Frequently Asked Questions

Frequently Asked Questions

The following are the signs that suggest you may have a hearing loss:

  • You can’t hear the telephone or doorbell.
  • You frequently asked people to repeat what they say.
  • You have to play the TV or radio loudly.
  • You can hear voices when people are talking but cannot understand whey they say.

Hearing loss can be divided into four main types:

Conductive hearing loss Problem in the external or middle ear
Sensorineural hearing loss Problem in the inner ear
Mixed hearing loss Problem in both the middle and inner ear

Hearing loss is usually classified as follow:

Mild hearing loss 26 to 40 dBHL
Moderate hearing loss 41 to 55 dBHL
Moderately-severe hearing loss 56 to 70 dbHL
Severe hearing loss 71 to 90 dBHL
Profound hearing loss Greater than 91 dBHL

Otitis media is the most common cause of transient conductive loss in children. Otitis media is inflammation of the middle ear, which is caused primarily by Eustachian tube dysfunction. Certain groups appear to be more at risk for otitis media than others, e.g. children, people with cleft palate or other craniofacial anomalies etc.

Yes, hearing problem can be one of the causes for a slow speech development of a child. Good hearing sensitivity is important for children to learn speech accurately. If they have hearing problem, they may miss some information and find difficult to learn and pronounce speech. Of course, slow speech development can be also related to inattention, developmental or a real speech problem. Melody has speech therapists and audiologists who can assess speech and hearing abilities and make appropriate recommendations for your child, such as speech therapy or hearing aid fitting.

Yes, you can still hear, however, the sound s perceived will be softer. In general, if eardrum perforation causes a hearing loss, it will be a mild, conductive hearing loss. Eardrum perforation can be caused by trauma or secondary to a middle ear infection. Please consult an ENT (ear-nose-throat) doctor for more information.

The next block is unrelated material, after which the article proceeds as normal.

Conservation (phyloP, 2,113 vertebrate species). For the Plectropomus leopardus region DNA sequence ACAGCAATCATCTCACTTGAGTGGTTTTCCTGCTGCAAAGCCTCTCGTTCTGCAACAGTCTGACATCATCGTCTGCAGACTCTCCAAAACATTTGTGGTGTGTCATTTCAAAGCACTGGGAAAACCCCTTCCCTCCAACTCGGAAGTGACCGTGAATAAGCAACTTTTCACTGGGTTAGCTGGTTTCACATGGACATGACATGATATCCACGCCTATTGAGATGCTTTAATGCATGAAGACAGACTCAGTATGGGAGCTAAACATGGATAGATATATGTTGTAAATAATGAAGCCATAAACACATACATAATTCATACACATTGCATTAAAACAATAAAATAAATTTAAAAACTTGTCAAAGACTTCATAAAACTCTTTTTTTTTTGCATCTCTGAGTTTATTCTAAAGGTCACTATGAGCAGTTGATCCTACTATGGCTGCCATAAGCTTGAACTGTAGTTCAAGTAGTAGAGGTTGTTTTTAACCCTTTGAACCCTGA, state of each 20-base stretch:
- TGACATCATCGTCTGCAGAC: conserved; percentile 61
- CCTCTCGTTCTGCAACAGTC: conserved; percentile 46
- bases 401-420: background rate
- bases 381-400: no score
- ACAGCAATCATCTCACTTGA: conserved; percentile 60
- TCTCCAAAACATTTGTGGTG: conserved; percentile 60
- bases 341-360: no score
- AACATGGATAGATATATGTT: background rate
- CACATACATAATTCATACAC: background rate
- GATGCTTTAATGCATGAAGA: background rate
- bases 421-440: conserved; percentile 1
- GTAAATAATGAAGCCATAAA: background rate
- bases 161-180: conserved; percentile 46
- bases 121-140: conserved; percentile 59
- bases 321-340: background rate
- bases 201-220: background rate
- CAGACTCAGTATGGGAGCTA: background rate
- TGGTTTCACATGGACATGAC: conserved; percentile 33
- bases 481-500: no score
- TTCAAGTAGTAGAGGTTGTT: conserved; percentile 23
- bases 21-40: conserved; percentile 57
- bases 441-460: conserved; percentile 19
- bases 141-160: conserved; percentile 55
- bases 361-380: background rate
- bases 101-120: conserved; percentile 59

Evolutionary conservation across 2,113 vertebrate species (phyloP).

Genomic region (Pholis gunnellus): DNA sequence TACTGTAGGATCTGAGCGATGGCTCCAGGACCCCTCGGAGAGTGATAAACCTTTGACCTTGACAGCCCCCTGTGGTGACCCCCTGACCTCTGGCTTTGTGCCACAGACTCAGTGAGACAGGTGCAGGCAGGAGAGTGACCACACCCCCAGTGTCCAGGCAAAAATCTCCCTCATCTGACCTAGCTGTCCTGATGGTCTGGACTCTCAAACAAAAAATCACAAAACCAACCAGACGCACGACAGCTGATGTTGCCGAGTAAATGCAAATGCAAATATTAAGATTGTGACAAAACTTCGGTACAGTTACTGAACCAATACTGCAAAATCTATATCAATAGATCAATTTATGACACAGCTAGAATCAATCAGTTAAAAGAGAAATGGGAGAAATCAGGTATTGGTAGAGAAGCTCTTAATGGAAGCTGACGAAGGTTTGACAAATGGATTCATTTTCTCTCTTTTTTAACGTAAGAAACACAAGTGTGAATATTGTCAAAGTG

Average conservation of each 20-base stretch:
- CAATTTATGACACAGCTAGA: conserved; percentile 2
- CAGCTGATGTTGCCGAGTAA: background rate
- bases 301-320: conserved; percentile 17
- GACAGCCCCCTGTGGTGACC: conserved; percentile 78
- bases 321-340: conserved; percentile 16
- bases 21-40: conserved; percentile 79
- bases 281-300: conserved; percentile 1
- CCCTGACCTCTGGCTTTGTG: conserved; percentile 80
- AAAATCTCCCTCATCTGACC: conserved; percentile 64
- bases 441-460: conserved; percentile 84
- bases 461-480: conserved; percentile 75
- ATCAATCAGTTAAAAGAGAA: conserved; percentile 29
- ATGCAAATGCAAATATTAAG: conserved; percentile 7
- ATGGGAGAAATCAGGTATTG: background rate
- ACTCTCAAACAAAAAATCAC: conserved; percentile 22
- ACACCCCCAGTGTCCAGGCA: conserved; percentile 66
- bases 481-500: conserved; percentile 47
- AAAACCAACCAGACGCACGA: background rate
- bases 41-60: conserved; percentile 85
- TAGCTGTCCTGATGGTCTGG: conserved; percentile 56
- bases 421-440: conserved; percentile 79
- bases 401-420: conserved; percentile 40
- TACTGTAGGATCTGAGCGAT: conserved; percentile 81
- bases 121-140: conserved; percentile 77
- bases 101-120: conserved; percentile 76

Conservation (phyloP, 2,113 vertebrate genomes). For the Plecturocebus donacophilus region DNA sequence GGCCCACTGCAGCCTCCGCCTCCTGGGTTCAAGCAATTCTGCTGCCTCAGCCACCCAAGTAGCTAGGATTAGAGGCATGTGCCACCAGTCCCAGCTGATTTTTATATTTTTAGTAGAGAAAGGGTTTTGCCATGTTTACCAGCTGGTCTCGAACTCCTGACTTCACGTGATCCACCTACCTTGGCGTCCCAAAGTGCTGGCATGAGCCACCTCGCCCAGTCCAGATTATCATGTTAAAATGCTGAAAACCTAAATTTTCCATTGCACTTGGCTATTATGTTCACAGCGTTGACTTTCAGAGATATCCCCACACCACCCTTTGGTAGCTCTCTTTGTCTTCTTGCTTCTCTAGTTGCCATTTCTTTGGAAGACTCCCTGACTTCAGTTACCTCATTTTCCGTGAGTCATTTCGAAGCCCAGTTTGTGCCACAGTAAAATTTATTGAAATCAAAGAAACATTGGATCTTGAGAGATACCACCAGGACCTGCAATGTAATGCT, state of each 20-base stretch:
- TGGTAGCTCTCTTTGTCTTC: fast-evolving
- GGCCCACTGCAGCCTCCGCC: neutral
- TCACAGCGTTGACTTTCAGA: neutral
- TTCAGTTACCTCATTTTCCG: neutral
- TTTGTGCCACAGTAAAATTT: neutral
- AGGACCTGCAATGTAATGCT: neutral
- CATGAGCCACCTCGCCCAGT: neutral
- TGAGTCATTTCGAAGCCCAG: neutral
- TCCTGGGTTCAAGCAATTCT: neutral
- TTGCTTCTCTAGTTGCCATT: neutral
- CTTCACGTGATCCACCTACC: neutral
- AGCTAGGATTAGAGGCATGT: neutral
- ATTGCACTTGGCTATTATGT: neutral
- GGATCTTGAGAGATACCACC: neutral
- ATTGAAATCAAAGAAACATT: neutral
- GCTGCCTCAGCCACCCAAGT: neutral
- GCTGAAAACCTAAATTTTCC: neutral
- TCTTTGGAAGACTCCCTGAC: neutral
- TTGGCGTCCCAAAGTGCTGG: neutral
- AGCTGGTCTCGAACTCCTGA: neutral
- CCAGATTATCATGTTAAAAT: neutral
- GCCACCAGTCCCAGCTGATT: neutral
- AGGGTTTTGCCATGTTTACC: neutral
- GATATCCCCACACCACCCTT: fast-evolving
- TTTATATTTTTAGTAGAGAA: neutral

Tinnitus

Tinnitus is the term for buzzing, whistling or humming noises in the ears or head in the absence of “real” sound from outside. It may be continuous or intermittent, loud or soft. Although tinnitus can sometimes be very distressing, it is not life threatening, and the quality of your life can be recovered.

What causes tinnitus?

Many things are suspected or known to cause tinnitus or make it worse :

  • Noise exposure
  • Medicines such as anticancer drugs, antibiotics, antidepressants, etc.
  • Some viral infections e.g. measles
  • Head injuries
  • Ear infections and other ear disorders
  • The aging process
  • Stressful events
  • Any type of hearing loss

Tinnitus Retraining Therapy

In 1990, Dr. Pawel Jastreboff developed a neurophysiological model of tinnitus. He used this model to develop a method of treatment called Tinnitus Retraining Therapy (TRT), the latest and most successful treatment of tinnitus so far. This involves repeated counselin g, r elaxation training , use of hearing aids or low-level noise generators. Results after 18 months of TRT show that most people no longer find the tinnitus disturbing and more than a third of participants find that it disappears completely.

Four basic components of TRT:

  1. Complete audiological evaluation of tinnitus and hearing status.
  2. Medical evaluation to rule out any medical problem or treatable disease.
  3. Counselling to educate the patient and neutralize the negative emotions.
  4. Sound therapy to inhibit the tinnitus perception.